Home-study plans revealed for students

CLASSROOM lessons could be turned on their head by a Suffolk headteacher who is equipping his pupils with portable computers so they can study from home.

CLASSROOM lessons could be turned on their head by a Suffolk headteacher who is equipping his pupils with portable computers so they can study from home.

Nearly all sixth formers at King Edward VI School in Bury St Edmunds now have laptop computers and the Year 11 - fifth form - students are now being equipped so that hundreds of pupils can study away from school.

Soon, according to headteacher Geoff Barton, pupils at the school will be able to learn using so-called conference classes - where students can liaise with both other children and their teachers from home or elsewhere.

The idea was yesterday called “revolutionary” and described as “offering the best of both worlds” by Ali Willer, East Anglian spokeswoman for Education Otherwise, an organisation that supports home learning for children across the UK.

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But the National Union of Teachers called for caution over the use of portable computers from home, claiming that pupils ran the risk of going “off task” in their studies.

The King Edward VI School headteacher said home-working was a skill he wanted his pupils to have because remote working was becoming increasingly common in the workplace.

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Mr Barton, whose school was ranked “good” by Ofsted inspectors just ten weeks ago, said: “Our view is that the future is mobile and that is what we are exploring.

“I don't think we will ever have empty classrooms, but I do think that the classrooms we will see in the near future will be unrecognisable. We are talking about more flexible spaces.”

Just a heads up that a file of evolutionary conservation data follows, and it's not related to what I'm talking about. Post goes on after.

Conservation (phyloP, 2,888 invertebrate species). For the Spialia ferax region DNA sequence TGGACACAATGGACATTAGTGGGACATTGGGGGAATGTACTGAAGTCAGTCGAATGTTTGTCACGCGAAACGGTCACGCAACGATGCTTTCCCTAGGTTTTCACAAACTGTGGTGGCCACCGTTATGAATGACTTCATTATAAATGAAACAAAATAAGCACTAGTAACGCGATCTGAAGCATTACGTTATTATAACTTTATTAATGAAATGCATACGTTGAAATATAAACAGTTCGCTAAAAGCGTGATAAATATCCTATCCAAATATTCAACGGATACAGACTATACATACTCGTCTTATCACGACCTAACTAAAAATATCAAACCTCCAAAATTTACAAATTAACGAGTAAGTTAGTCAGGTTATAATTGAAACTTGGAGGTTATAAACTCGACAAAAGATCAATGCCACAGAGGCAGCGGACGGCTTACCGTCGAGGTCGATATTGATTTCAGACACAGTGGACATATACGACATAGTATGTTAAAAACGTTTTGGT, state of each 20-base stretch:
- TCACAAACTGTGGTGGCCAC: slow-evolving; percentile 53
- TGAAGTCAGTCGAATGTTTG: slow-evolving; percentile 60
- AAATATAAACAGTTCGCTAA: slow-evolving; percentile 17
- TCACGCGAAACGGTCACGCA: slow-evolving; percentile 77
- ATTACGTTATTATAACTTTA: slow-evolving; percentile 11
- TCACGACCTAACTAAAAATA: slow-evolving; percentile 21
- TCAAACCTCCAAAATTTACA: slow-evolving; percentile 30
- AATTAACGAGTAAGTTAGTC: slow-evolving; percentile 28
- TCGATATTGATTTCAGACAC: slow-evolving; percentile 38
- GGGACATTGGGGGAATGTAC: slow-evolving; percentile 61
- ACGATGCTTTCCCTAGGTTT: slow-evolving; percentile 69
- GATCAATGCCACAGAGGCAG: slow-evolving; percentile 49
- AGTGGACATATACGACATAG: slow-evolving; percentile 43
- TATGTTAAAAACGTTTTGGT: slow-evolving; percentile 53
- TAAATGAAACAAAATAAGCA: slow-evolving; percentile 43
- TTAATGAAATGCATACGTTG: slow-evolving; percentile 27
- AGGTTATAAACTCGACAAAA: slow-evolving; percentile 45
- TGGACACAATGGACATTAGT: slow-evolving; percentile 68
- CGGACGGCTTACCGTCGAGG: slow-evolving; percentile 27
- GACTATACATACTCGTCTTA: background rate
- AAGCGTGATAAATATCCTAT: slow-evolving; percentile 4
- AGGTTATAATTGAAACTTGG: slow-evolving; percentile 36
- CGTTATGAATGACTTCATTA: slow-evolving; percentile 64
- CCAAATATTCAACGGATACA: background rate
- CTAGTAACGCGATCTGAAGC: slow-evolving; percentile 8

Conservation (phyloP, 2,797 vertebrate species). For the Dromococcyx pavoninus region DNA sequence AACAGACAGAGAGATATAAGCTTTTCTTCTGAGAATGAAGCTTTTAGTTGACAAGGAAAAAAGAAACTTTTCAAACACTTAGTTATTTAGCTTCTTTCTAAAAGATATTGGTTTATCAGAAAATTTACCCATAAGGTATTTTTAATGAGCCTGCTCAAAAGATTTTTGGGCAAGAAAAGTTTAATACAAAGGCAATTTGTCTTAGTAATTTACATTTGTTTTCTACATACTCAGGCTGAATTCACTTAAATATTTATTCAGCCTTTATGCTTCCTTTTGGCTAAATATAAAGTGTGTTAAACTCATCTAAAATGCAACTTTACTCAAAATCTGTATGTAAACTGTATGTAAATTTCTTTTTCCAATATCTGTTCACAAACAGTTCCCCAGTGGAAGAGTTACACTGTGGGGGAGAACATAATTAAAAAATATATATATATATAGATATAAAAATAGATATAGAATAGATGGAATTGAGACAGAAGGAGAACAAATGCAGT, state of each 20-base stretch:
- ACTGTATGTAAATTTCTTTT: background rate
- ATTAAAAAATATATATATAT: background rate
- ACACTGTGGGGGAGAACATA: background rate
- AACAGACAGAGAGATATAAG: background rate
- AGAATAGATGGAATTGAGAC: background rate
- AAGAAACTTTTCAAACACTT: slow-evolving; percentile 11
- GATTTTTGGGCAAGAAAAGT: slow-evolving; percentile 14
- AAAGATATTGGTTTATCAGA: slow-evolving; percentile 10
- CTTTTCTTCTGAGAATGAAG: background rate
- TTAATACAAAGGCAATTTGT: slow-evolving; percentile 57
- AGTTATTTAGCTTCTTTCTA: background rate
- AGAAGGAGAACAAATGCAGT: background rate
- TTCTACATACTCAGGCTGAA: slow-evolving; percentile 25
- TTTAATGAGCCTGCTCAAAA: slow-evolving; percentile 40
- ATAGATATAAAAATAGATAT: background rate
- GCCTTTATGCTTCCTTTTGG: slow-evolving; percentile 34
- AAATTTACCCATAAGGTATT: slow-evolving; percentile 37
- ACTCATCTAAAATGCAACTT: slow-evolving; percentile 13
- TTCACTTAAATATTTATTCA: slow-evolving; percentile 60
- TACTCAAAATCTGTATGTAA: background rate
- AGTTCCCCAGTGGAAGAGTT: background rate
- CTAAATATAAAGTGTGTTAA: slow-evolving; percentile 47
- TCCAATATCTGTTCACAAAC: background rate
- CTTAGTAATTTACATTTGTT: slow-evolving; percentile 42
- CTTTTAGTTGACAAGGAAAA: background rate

He said that remote learning would only be viable for students who proved they had the self-discipline to study effectively outside the strict confines of the standard school day.

Mr Barton added: “Some students who have the necessary self control and discipline will be able to learn from home.”

Already, Year 11 students at the 1,300-pupil school are notching an average of 14 hours a week using a computer-based learning system operated at the school called SAM Learning.

The 325 students have done, in total, more than 4,000 hours of work using the internet-based system, of which 62% has been done outside of school hours.

Martin Goold, Suffolk's division secretary of the National Union of Teachers, said computers offered “lots of exciting possibilities” to both students and teachers.

But he also warned of potential problems with over dependence on remote learning: “I think it is very important to be able to have the inspiration of the teacher there in class and the teacher's being able to deal with a child's learning needs.

“It is very often the case where children are using IT that they go off task more than when they are sitting in class. I think we need to be very, very careful.”

The potential of new technology is also being exploited at Samuel Ward Upper School and Technology College in Haverhill where students use electronic conferencing to speak with experts based outside Suffolk.

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